Discover how LED Light Therapy restores Brilliance and Vitality within the skin

Low-Level Light Therapy (LLLT) is the therapeutic use of light to modulate cellular function, encourage wound healing, rejuvenate skin and improve congestion

LED Light Therapy combines 830, 590, and 633nm wavelengths, and wavelengths separately. The properly, concentrated delivery of wavelengths treats the skin effectively without causing harm or thermal damage to skin cells

A beam of light is made up of many photons. Photons are particles that carry light through space. Phototherapy uses photons of light to alter biological activity

There are four unique interactions that low-level light therapy makes with the skin—reflection, transmission, scatter, and absorption

Light is reflected from the Stratum Corneum. Light transmits through the Epidermis and Dermis. Light is scattered in the Dermis enables the involvement of a large volume of tissue from a comparatively small light source. Light is absorbed by the cell to exchange energy

Sunlight has a lot of different wavelengths. Low-Level Light Therapy is using beneficial wavelengths to activate cells. Phototherapy delivers a cascade of biochemical reactions to the target tissue and cellular functions to stimulate collagen and repair, improve laxity and reduce pigmentation

Key factors for an effective LED treatment

  • Specific wavelength from the light spectrum
  • The intensity of photons being delivered to the skin
  • Length of treatment
  • The distance of the light source from the skin. Further away from the skin will deliver lower intensity of photons

Infrared Light Therapy helps repair and rejuvenate keratinocytes, immune cells, and fibroblasts as well as capillary walls and lymph vessels. It does this by transferring the energy from a specific wavelength of light, at controlled intensity, to our epidermis and dermis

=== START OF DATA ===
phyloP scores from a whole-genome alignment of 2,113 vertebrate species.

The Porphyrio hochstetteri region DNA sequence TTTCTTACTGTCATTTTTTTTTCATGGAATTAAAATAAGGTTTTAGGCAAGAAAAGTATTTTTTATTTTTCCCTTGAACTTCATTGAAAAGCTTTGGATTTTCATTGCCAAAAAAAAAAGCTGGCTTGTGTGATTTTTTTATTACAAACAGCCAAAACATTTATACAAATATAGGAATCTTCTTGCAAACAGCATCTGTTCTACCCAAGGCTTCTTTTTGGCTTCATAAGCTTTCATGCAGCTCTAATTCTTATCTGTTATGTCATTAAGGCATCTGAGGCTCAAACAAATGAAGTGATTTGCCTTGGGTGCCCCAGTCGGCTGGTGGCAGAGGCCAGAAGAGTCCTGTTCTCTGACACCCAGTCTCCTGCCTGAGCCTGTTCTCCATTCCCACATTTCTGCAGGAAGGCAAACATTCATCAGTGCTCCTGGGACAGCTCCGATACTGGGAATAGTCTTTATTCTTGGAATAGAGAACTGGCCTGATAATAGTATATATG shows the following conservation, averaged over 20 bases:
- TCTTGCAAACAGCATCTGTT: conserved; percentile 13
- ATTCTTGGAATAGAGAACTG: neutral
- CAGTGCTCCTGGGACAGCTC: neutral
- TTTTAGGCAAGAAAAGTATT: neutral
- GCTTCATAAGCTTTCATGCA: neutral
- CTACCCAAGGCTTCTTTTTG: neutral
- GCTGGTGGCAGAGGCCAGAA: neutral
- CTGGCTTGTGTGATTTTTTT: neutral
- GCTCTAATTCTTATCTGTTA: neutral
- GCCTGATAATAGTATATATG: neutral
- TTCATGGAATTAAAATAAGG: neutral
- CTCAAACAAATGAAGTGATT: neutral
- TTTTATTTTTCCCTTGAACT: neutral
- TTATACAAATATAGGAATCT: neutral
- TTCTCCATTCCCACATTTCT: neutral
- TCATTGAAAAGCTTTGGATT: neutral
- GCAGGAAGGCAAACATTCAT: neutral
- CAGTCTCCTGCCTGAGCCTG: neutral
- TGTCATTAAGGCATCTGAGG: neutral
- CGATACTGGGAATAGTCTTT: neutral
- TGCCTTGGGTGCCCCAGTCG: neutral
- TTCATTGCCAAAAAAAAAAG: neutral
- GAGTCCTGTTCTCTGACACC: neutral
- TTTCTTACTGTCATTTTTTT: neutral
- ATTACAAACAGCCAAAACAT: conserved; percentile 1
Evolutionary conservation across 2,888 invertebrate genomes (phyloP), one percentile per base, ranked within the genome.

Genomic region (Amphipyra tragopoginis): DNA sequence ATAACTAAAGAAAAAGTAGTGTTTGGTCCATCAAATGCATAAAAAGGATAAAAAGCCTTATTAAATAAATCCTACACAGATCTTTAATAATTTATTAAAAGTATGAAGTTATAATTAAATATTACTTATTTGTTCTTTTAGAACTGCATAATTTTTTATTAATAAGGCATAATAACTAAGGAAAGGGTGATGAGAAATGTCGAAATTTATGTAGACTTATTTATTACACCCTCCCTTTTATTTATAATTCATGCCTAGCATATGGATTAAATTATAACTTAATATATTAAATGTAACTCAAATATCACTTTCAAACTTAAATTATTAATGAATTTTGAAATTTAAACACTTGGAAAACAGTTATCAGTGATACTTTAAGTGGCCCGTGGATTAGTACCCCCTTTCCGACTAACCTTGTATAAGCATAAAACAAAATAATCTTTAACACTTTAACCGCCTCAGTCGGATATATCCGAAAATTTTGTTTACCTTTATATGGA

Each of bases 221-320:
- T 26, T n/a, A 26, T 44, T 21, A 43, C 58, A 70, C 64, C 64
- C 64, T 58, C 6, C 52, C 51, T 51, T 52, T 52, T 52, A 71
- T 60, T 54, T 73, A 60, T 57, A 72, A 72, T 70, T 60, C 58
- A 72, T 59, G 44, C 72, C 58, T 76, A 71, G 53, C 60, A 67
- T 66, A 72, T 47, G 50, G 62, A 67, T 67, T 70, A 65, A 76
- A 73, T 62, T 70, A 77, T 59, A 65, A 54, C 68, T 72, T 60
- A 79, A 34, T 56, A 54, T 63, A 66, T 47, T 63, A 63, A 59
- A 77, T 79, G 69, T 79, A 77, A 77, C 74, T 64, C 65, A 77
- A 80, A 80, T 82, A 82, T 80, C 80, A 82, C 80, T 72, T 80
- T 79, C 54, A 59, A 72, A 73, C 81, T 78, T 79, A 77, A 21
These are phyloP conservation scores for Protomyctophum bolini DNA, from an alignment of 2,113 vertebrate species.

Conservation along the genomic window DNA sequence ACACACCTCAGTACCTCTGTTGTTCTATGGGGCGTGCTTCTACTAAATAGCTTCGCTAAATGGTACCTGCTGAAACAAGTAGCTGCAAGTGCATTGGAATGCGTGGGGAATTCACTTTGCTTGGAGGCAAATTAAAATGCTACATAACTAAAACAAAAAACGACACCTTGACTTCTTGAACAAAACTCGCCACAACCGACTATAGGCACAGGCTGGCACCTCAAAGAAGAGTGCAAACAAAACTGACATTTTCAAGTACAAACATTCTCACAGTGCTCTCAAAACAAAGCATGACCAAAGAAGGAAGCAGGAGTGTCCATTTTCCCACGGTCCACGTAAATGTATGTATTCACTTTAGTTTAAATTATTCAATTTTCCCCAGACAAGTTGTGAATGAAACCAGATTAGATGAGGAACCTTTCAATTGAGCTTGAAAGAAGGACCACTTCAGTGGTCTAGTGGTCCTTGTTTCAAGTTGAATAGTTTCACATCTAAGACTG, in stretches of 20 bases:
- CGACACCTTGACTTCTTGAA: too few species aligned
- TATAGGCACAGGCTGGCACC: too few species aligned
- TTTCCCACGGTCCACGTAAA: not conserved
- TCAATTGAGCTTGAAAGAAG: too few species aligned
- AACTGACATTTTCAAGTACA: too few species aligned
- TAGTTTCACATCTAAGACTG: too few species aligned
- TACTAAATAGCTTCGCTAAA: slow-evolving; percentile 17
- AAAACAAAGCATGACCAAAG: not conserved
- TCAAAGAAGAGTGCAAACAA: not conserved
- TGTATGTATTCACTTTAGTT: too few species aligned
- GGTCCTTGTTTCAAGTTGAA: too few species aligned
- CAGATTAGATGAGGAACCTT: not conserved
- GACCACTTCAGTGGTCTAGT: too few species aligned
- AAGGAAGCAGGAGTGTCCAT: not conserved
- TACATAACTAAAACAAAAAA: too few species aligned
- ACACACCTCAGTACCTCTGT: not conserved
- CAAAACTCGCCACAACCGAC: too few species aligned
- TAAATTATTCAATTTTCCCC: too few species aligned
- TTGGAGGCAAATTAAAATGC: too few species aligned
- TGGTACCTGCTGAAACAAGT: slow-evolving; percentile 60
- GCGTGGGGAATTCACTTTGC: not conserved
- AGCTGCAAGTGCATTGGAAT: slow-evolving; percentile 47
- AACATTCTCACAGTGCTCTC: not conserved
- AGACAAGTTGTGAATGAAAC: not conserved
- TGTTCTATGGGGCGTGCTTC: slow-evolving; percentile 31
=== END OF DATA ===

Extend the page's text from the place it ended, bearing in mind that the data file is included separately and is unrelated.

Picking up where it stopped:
Wavelength recommendations for LED treatment

590nm

Absorbs less than 500 micrometers in the skin and targets keratinocytes in the basal layer and Merkel cells in the Epidermis

630nm

Absorbs 12mm deep and targets fibroblasts, endotheliocytes, mast cells, blood vessel walls, and porphyrins

830nm

Absorbs 8cm deep into the skin and targets keratinocytes, mast cells, neutrophils, macrophages, fibroblasts, blood vessel walls, lymphatics, and sensory nerves

Contoured Target

Healite activates rows of 590nm LEDs. This cycle is repeated 12 times, lasting 1 minute. This is known as pre-light that preconditions the skin’s epidermal receptors. The epidermal cells start to produce peptides that precondition the dermal target cells

After 1 minute of 590nm, only 830nm LEDs are activated, and 590nm LEDs continue cycling to provide a visual indication of 830nm LED emission. Having both wavelengths increases intensity and directionality

Blue Light VS Red Light

Porphyrins produced by P. acnes can be activated or energised by blue light to destroy the target cells in which the active bacteria can be found

Athermal and atraumatic energy exchange from photons in red light to target cells or organelles, producing cells with a higher energy level than before

In the majority of acne cases, P. acnes is the main target, so 415nm is the best wavelength. For a Fitzpatrick III or higher Blue light must be followed up 830nm within 24 hours to reduce ashy appearance to the skin

For inflammatory, immunological and hormonal targets Photon absorption therapy with the 830nm wavelengths is the best approach to accelerate healing and optimal cell function

All cosmetic procedures carry some risks. The information provided here is for general educational purposes only. Before proceeding with a clinical peel, you should discuss your particular situation with Dr Wendy Wong

Book a Consultation

Look Good, Naturally!

MEDICAL SERVICES
Oxford Street Medical Centre
Level 1, 200 Oxford St
Bulimba QLD 4171
07 3902 0099

Wednesdays and Fridays
FREE PARKING

COSMETIC SERVICES
The Ivy Clinic
Unit 2, 205 Montague Road
West End QLD 4101
0408 113 318

Tuesdays, Thursdays, Saturdays
FREE PARKING

            

© 2016-2021 Dr Wendy Wong | Privacy Policy | Disclaimer | Website design: WebInjection